Death is a zero hollowed out of my chest.
God is an absence whispering in the leaves.

Edward Hirsch

dead metaphor A metaphor that has supposedly been used so often that it has lost its capacity to describe one thing in terms of another, and no longer operates as a metaphor. Do we think of the heart when we say that this definition strikes the heart of the matter. The question of whether or not a dead metaphor is still a metaphor has been debated in recent years. Metaphors may not be surprising –I'm skating on thin ice here–but they can still work as metaphors. Zoltán Kövecses explains: “The ‘dead metaphor’ account misses an important point… . The metaphors … may be highly conventionally and effortlessly used, but this does not mean that they have lost their vigor in thought and that they are dead. On the contrary, they are 'alive’ in the most important sense–they govern our thought–they are 'metaphors we live by.’” Some poets, such as Samuel Johnson in “The Vanity of Human Wishes” (1749), make a point of invigorating dead metaphors. Giambattista Vico contended in The New Science (1725) that all language begins with metaphor and that the first metaphors were drawn from the human body. A great deal of what we think of as literal speech consists of dead metaphors, as when we say “the mouth of a river,” “veins of minerals,” “murmuring waves,” “weeping willows,” “the bowels of the earth,” and “smiling skies.” We speak the vestiges of ancient metaphorical language.

— A Poet’s Glossary by Edward Hirsch

See also: cliché, convention, metaphor, personification

And every year there is a brief, startling moment
When we pause in the middle of a long walk home and
Suddenly feel something invisible and weightless
Touching our shoulders, sweeping down from the air:
It is the autumn wind pressing against our bodies;
It is the changing light of fall falling on us.
—  Edward Hirsch, from “Fall
After my son Gabriel died, I couldn’t actually read poetry anymore, which had never happened to me in my adult life. I don’t think I’ve gone a day since I was eighteen without reading some poetry. I simply couldn’t concentrate. There was about a six-month period where not only I could not write a poem, I couldn’t even read a poem. Poetry didn’t do anything for me—it didn’t speak to my condition. For about a year I cancelled all my poetry events. Then gradually I began to feel more like myself again. I became able to read again, and that was a comfort to me. Once I began to work on the poem about Gabriel, I was able to give my attention to poetry again. I don’t think I’ll ever believe in poetry in the same way I did before. I’m too aware of the limitations of what it cannot do. Yet there are some things it does better than anything else. I haven’t found anything to replace it. I’m just more aware of the ways that poetry is not life.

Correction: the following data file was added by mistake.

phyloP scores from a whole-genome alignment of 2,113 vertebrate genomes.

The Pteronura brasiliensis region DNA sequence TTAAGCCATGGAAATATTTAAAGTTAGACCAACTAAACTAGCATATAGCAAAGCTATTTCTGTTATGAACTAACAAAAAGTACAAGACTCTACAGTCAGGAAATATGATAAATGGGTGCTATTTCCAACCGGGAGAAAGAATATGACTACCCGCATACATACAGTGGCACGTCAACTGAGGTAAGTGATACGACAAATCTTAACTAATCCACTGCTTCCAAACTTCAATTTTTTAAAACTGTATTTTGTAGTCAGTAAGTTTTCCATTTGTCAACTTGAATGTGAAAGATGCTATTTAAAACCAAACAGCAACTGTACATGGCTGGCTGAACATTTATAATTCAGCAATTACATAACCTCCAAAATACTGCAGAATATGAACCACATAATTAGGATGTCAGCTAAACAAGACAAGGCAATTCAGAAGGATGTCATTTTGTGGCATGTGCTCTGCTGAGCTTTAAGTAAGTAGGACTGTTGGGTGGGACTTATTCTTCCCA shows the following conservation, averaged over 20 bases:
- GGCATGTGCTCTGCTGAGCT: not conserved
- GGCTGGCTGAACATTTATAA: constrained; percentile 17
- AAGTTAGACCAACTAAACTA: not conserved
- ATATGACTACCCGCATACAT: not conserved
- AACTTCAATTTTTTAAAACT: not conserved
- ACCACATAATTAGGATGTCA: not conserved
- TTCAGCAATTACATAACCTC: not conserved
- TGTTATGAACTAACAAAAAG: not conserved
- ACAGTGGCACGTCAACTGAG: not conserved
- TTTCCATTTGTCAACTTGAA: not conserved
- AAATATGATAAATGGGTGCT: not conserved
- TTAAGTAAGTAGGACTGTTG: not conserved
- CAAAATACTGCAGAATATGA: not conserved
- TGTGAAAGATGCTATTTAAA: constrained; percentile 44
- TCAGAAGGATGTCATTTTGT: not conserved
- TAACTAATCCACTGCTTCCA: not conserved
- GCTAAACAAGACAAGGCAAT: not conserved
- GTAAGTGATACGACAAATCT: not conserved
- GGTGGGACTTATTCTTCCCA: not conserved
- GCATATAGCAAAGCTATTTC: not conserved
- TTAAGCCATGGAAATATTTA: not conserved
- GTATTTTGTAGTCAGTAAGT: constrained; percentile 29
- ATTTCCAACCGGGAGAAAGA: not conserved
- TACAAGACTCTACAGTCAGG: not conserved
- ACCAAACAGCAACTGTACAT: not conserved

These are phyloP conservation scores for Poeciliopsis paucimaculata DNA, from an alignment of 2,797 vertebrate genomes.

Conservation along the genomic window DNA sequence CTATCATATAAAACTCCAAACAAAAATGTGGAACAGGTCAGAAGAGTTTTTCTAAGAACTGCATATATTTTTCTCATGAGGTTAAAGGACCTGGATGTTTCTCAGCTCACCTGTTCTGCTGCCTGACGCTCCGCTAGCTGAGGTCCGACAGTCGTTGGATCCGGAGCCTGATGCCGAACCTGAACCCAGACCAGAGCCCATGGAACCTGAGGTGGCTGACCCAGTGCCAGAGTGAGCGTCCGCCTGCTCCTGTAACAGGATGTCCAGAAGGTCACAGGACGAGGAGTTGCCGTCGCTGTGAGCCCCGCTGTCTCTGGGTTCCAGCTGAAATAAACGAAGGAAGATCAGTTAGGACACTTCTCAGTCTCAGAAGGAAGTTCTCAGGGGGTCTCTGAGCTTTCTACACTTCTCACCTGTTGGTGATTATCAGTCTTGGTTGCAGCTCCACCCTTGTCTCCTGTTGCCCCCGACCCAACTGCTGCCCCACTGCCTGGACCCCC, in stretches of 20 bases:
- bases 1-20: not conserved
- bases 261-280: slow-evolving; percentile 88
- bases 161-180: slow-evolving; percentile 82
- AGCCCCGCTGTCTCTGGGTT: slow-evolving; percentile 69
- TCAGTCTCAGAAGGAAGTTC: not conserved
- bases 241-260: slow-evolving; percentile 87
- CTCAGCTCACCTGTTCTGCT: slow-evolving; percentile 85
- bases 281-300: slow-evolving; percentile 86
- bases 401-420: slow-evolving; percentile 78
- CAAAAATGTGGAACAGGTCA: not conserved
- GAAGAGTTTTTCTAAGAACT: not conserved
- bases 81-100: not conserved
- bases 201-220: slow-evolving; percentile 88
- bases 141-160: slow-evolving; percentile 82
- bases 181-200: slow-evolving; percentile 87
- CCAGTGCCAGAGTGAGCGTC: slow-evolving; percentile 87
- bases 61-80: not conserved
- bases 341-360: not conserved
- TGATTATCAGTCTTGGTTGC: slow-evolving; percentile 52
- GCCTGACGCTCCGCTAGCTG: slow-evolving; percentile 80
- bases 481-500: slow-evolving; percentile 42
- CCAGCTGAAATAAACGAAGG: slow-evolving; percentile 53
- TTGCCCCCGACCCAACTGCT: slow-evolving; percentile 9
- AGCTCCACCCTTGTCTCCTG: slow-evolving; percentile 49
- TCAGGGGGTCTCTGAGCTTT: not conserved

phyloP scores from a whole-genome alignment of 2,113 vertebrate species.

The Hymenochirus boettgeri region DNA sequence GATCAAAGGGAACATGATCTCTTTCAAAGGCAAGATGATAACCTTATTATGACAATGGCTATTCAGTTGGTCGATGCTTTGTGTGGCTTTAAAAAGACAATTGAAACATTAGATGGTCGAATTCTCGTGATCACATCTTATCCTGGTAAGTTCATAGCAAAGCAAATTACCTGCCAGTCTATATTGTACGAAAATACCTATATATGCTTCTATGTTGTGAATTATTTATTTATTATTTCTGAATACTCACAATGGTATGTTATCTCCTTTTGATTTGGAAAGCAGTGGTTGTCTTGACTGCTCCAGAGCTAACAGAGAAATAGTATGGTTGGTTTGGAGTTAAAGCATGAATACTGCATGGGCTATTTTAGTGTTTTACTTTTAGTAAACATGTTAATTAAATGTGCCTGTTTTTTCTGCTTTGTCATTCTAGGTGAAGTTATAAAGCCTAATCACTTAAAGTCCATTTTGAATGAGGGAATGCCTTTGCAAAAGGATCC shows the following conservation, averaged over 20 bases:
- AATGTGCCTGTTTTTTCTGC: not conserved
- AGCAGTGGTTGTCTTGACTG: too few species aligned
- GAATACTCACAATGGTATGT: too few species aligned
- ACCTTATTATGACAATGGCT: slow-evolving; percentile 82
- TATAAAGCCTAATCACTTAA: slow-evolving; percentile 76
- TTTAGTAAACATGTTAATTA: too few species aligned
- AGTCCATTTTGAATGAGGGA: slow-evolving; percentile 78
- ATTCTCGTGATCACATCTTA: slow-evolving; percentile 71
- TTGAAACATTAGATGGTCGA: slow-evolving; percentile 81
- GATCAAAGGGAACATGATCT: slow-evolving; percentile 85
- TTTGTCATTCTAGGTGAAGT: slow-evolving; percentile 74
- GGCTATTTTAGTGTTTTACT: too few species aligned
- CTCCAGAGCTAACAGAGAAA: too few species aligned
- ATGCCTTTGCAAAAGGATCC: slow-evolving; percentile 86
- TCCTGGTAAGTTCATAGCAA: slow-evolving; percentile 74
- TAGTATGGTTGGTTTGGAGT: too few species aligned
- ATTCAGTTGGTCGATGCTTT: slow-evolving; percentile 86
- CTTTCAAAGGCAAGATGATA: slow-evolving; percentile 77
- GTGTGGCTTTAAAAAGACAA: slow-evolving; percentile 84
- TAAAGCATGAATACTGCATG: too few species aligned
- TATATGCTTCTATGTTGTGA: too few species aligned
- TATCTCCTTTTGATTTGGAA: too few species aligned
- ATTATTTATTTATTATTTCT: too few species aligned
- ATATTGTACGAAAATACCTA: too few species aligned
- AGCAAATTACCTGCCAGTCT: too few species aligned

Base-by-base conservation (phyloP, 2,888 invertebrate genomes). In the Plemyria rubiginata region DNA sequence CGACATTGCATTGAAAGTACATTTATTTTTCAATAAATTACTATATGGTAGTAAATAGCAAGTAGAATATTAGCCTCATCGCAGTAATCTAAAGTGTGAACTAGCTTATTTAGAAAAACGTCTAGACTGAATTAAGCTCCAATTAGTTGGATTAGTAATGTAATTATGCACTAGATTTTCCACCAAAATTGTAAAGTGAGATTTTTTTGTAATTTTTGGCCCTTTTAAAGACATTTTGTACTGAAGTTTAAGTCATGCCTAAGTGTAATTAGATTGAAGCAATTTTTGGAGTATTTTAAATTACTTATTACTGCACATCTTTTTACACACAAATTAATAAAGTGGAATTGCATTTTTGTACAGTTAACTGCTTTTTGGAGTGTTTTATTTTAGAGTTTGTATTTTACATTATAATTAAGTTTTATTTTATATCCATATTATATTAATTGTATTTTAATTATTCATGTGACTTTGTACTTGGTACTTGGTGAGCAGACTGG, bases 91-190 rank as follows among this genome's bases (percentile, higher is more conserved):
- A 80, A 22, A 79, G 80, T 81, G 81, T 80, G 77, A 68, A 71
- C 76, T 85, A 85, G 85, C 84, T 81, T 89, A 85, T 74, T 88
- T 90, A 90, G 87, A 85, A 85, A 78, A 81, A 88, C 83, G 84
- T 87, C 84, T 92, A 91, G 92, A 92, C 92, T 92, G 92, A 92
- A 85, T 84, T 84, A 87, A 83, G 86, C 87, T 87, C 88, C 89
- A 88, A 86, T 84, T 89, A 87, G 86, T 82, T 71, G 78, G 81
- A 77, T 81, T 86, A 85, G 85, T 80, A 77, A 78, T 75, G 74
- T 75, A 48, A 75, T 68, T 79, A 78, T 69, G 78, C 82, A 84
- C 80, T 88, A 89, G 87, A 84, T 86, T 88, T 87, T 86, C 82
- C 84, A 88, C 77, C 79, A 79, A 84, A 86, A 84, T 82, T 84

We stood in the midst
 of a great alluvial plain
  and felt the horizon coming
   at us like a storm, seeking us out.

We felt the wet land
 shuddering under the waves
  of an invisible sea, and herds
   of buffalo thundering underground.

The sun scorched a hole
 in the widest prairie sky
  and the rough, whistling, russet—
   colored grasses flowed at our knees.

We saw tawny hawks
 sailing across the clouds
  and wolves storming in packs,
   and that’s when we closed our eyes

to imagine the wheatfields,
 the sod huts and log cabins,
  a stone church kneeling down
   in the dust of the unspeakable.

It required a steady hand
 moving across an empty page.
  We would be a single voice
   giving names to the bare places.

Edward Hirsch, from “Iowa Suite”
Art Credit Mark Posey